Re: HTTP URIs and authority

Pat Hayes wrote:
>> Xiaoshu Wang writes:
>>>  - The URI identifies the city.
>>>  - The *representation* that people gets back by dereferencing the
>>>  URI with HTTP protocol is your *impression*.
>> I don't think the word impression is really appropriate here.  Let's say
>> that I assign resource to the poem 
>> that
>> is popular with American school children:
>>         Roses are red,
>>         Violets are blue,
>>         Some poems rhyme,
>>         Some don't.
>> If you do an HTTP GET to that URI I send you back an HTML page.  The 
>> text
>> of the poem is more or less centered.  It's set out in some font of my
>> choosing, in 25 point italic.  The background is purple.  I don't think
>> the most appropriate way to describe that in English is to say that it's
>> my impression of the poem.  It's the way I choose to render the poem for
>> your perusal.  In fact, it's quite appropriate to say that the HTML page
>> is the way that I choose to represent the program.
> ...represent the poem?
> But look, we now have at least three senses of 'represent' in play in 
> this discussion.
> 1. The sense used in "knowledge representation". This is the sense in 
> which some (HTML-embedded) text, or an OWL ontology, or even a Jpeg 
> image, might represent Paris, the city (a 'non-information resource'; 
> a thing).
This is the content of - representation (2).
> 2. The REST/TAG sense,  in which whatever comes back from a GET 
> request accompanying a 200 code represents the web page (or whatever: 
> the 'information resource') that is at the http endpoint. To me this 
> is rather like the relationship between a page printed on an 
> old-fashioned Franklin press and the metal platen that the paper was 
> pressed against: it might be called a 'rendering'. (Of course its more 
> complicated because of content negotiation, yadda yadda, but you get 
> the analogy.)
This is the message/response of a server. As you said, this is the 
REST/TAG sense.
> 3. The sense used above in which a particular layout/font design of a 
> poem represents the abstract poem, or a particular book I hold in my 
> hand represents the (single) novel called 'Moby Dick'. This is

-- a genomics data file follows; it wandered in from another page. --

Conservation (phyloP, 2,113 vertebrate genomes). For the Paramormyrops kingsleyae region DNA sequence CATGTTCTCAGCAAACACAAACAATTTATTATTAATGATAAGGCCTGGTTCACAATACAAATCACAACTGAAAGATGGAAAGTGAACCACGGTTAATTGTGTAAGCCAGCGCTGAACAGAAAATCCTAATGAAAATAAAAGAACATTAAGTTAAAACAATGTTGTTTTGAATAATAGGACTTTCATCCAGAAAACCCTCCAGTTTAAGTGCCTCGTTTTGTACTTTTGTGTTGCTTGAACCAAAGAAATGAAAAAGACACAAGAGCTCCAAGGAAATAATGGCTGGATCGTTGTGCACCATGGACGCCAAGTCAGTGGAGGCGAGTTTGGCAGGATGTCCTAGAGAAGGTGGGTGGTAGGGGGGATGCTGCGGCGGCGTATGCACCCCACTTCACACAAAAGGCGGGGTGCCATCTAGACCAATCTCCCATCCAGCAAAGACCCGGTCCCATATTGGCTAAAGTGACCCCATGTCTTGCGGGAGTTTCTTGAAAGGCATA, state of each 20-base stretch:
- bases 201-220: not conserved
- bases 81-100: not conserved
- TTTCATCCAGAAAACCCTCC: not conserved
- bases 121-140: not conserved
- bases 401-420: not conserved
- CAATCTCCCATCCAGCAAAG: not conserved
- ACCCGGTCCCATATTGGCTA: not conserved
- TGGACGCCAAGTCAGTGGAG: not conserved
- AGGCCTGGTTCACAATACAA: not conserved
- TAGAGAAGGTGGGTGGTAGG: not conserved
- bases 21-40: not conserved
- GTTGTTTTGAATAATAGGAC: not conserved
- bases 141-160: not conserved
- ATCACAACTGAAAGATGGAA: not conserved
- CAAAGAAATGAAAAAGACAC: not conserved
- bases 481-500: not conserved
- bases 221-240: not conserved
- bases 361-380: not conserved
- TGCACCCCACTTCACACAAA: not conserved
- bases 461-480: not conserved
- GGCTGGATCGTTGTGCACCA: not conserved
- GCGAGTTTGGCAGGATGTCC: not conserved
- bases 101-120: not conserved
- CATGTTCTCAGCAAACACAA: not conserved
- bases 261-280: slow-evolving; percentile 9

> traditionally called the type/token distinction. In this case the 
> represented thing is always some kind of abstraction, the kind of 
> thing you can copyright.
Yes, this is what is actually denoted by the URI.  You never get it back 
no matter what kind of de-reference protocol you use. 
> None of these three meanings are much like the other, so it might be 
> best to use different words for them.
>> Furthermore, I don't think we need to insist that this particular URI is
>> only for the poem rendered in those fonts, unless that's what I say the
>> URI is for.
> Well now, that raises an interesting issue. Seems to me that if we 
> follow the REST model, we *do* have to say this. Any change to the 
> HTML is a change to the resource and hence a change to the 
> representation-2.
>>  If I say that it's for the poem, and in a year or so someone
>> comes up with a font I like better, I see no problem with my changing 
>> the
>> page to use that.
> Neither do I: but that doesn't mean that the URI denotes anything 
> font-less, like the 'real' poem. It just means that your resource here 
> has a changing font. Information resources can be dynamic in this way, 
> right?
>> The URI still identifies the poem, since I say it does
>> (presuming I've registered  The HTML pages are still
>> representations of the poem
> Yes. The actual HTML page is a representation-3's of the poem. But 
> then what I GET back from that HTML page is a representation-2 of a 
> representation-3 of the poem, not a representation-2 of the poem. The 
> poem itself is an abstraction, existing only in some Platonic space of 
> Pure Texts. 
> Those aren't the kind of thing one can put at an http endpoint. If you 
> want to denote the *actual poem*, you should use 303 or #.
But here I disagree.  what is at the end of HTTP endpoint is 
representation-2 of that URI that finally emit 200.  As you just said, 
representation-2 is never the same representation-3.  It doesn't matter 
how you chain it, you never get the (3).



Received on Tuesday, 23 October 2007 23:16:16 UTC